By Ingrid Melander and Philippe Wojazer
PARIS (Reuters) - Far-right leader Marine Le Pen on Monday sought to mobilise her supporters six days ahead of France's most unpredictable presidential election in decades by pledging to suspend all immigration and shield voters from "savage globalisation."
Opinion polls have for months shown Le Pen and centrist Emmanuel Macron qualifying next Sunday for the May 7 run-off, but the gap with conservative Francois Fillon and far-leftist Jean-Luc Melenchon has been tightening.
"I will protect you. My first measure as president will be to reinstate France's borders," Le Pen said to wide applause and cheers from the crowd of about 5,000, prompting the National Front's (FN) traditional "This is our home!" chant.
Slamming her rivals, whom she said wanted "savage globalisation," she said hers was the camp of patriots. "The choice on Sunday is simple," she said. "It is a choice between a France that is rising again and a France that is sinking."
While no polls have shown Le Pen missing out on the run-off, they are now within the margin of error and any two of the four top candidates have a shot at qualifying. Polls have consistently shown her losing that second round.
With pollsters saying abstentions could hit record highs, convincing voters to go to the polling stations on Sunday is key. Le Pen sought to do so by hitting her party's trademark anti-EU, anti-immigration themes hard.
"Fight for victory, until the very last minute," she said. "If every patriot can this week convince just one abstentionist, just one undecided voter, we are sure to win!"
Getting the crowd to boo the European Union and its border-free Schengen area that she would take France out of if elected, Le Pen said: "Mass immigration is not an opportunity for France, it's a tragedy for France."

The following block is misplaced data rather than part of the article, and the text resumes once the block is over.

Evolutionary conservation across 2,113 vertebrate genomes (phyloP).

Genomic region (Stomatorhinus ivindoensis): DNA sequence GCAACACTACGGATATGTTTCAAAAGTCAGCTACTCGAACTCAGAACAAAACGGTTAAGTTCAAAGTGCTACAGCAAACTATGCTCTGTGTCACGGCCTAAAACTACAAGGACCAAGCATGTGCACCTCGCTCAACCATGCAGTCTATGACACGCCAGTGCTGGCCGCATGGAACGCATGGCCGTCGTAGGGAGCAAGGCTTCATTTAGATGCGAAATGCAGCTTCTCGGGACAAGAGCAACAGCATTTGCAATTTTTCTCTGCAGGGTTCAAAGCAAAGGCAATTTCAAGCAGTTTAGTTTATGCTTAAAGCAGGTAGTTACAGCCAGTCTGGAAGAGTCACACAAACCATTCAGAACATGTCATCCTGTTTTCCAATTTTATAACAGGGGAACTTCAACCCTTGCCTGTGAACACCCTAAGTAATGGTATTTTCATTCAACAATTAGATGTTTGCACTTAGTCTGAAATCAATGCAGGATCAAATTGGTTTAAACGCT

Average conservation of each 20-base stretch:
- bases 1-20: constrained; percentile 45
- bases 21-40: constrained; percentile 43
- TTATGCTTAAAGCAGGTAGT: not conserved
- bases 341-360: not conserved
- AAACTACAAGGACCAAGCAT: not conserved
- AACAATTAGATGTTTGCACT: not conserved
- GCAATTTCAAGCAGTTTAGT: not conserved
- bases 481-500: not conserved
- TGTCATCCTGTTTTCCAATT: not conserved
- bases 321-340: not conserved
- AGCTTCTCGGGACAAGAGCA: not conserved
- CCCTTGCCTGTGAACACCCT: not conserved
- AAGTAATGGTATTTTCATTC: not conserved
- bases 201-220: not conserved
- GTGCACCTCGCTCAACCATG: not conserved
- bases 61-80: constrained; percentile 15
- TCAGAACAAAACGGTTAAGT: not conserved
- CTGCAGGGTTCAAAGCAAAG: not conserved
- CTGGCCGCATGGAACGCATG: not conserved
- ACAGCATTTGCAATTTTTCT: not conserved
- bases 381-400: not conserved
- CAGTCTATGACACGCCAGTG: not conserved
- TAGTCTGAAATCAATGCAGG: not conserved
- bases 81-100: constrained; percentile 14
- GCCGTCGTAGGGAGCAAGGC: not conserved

Promising to immediately impose a moratorium on immigration, she said: "The French sometimes have fewer rights than foreigners - even illegal ones."
Scuffles briefly broke out between 60 to 80 anti-FN protesters and police near the Zenith concert hall in north-east Paris ahead of the rally, a Reuters photographer said.
Police fired teargas at the protesters, some of whom threw chunks of wood. The protesters then left, followed by a small group of police.
During Le Pen's speech, one young woman jumped on the stage and was immediately carried away by security and a topless woman later shouted out from the middle of the concert hall in an apparent protest against the candidate.
FN lawmaker Gilbert Collard told reporters on arriving at the hall that he was hit in the neck by a beer bottle and that other objects were aimed at him before police intervened. Another FN official, Jean Messiha, said he saw a couple of Molotov cocktails being thrown. Reuters could not verify either comment.
A few hours earlier on the other side of Paris, Le Pen's most likely run-off opponent, Macron, addressed a crowd nearly four times larger in another concert hall and struck a starkly different, pro-European tone.
But Le Pen's supporters dismissed her opponent and his ideas.
"Macron is a pure marketing product," said 26 year-old Veronique Fornilli, an FN youth activist in the Paris region. "Only Le Pen can put France back in order," she said, also praising the FN leader for her anti-EU, anti-euro stance.
"I want to give France its freedom back, I want to take it out of jail," Le Pen said of her plans to pull the country out of the euro.
(This version of the article clarifies Le Pen spoke on Monday)
(Additional reporting by Philippe Wojazer and Simon Carraud; Editing by Leigh Thomas and Hugh Lawson/Richard Balmforth)